Why I love this: It’s flexible enough for everything from a Halloween read-aloud or a close reading for setting, theme, and characterization.
“Before the clock was quiet again, many in the crowd saw that in the first room, the blue room, there was a masquerader who had not been seen before.”
Why I love this: Because Poe should be included in every list of short stories for middle schoolers. Also, Death is a character, and it’s a wonderful example of descriptive writing.
“We chose for our victim the only child of an influential citizen named Ebenezer Dorset. He was a boy of ten, with red hair. Bill and I thought that Ebenezer would pay a ransom of two thousand dollars to get his boy back. But wait till I tell you.”
Why I love this: It’s hilarious, because it’s basically Home Alone set in the Old West.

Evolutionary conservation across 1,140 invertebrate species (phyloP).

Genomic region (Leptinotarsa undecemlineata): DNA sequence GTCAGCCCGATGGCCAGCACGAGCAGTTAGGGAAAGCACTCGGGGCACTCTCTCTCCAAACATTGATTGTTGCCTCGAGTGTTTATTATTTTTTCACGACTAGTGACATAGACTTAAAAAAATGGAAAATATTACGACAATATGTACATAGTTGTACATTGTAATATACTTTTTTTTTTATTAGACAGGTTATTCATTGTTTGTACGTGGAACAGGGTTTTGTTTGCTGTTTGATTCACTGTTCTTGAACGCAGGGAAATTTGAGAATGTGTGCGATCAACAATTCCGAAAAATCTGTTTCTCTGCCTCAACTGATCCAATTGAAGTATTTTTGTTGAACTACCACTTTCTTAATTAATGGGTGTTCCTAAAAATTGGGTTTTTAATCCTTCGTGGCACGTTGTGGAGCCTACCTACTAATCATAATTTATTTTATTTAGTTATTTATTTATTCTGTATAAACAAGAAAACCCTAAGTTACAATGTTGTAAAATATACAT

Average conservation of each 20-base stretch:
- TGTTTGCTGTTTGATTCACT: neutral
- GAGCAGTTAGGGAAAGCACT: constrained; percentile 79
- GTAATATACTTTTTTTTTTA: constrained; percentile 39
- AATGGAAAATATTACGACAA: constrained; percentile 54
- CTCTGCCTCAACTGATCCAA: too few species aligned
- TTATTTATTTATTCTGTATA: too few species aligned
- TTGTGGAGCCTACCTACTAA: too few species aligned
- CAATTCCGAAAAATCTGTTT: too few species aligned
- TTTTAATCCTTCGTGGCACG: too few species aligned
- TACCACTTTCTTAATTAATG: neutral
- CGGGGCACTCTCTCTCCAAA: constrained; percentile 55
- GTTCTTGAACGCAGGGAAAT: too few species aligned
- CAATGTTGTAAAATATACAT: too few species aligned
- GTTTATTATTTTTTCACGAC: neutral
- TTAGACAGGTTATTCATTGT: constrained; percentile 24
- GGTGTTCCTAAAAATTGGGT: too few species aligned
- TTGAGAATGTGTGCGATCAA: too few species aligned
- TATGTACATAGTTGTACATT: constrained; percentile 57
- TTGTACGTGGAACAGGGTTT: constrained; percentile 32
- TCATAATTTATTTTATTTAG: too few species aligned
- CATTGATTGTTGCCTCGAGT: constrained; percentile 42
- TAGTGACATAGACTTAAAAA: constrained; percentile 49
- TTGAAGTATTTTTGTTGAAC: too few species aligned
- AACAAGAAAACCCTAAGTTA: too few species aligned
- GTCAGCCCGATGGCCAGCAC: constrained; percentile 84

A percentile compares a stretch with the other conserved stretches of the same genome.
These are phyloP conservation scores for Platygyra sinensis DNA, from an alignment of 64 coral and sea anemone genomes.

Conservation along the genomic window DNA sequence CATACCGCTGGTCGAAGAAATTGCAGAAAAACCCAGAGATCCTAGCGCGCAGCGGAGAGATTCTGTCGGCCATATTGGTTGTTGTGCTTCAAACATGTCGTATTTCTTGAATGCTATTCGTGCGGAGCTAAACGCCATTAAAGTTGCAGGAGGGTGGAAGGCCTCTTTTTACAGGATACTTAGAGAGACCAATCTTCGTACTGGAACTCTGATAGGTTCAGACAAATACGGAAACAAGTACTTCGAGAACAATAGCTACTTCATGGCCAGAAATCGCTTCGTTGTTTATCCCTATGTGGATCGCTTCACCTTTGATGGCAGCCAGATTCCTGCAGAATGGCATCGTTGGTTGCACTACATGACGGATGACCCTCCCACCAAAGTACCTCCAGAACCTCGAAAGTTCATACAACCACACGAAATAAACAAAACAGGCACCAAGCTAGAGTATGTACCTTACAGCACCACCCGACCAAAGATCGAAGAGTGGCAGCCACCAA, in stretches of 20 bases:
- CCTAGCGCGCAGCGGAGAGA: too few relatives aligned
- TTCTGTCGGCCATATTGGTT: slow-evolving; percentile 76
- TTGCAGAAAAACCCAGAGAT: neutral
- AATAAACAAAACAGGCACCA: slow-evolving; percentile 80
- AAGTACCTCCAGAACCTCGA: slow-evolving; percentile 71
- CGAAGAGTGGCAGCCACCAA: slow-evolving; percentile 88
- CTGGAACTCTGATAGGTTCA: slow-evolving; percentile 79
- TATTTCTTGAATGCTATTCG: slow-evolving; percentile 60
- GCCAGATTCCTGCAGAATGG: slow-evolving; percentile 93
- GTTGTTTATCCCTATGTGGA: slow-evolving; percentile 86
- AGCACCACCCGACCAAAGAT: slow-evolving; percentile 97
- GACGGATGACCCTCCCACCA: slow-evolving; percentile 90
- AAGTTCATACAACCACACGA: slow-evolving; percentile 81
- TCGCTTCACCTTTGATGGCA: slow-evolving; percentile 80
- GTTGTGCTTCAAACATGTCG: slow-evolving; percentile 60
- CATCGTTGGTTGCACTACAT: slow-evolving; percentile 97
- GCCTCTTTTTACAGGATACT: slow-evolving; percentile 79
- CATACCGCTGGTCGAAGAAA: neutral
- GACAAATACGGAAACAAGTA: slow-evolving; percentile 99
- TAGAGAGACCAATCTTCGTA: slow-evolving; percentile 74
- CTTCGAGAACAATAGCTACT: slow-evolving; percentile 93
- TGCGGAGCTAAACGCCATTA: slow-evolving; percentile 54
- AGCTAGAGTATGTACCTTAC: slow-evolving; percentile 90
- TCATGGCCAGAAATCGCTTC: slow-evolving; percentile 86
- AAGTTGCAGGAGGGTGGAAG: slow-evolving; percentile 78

14. “Fixed Income” by Sherman Alexie
“These are desperate times, and I’m not as desperate as a lot of people, but I’m desperate enough to need this job.”
Why I love this: Filled with Alexie’s trademark style, it’s a quick look at the generation gap and perfect for a read-aloud or studying characterization. Like his other story on this list, the text we chose is edited to be more school-appropriate.
“He was a good husband, a good father. I don’t understand it. I don’t believe in it. I don’t believe that it happened. I saw it happen but it isn’t true. It can’t be.”
Why I love this: We savor the slow realization that the people in the story might not be exactly what they seem, and kids love [spoiler alert].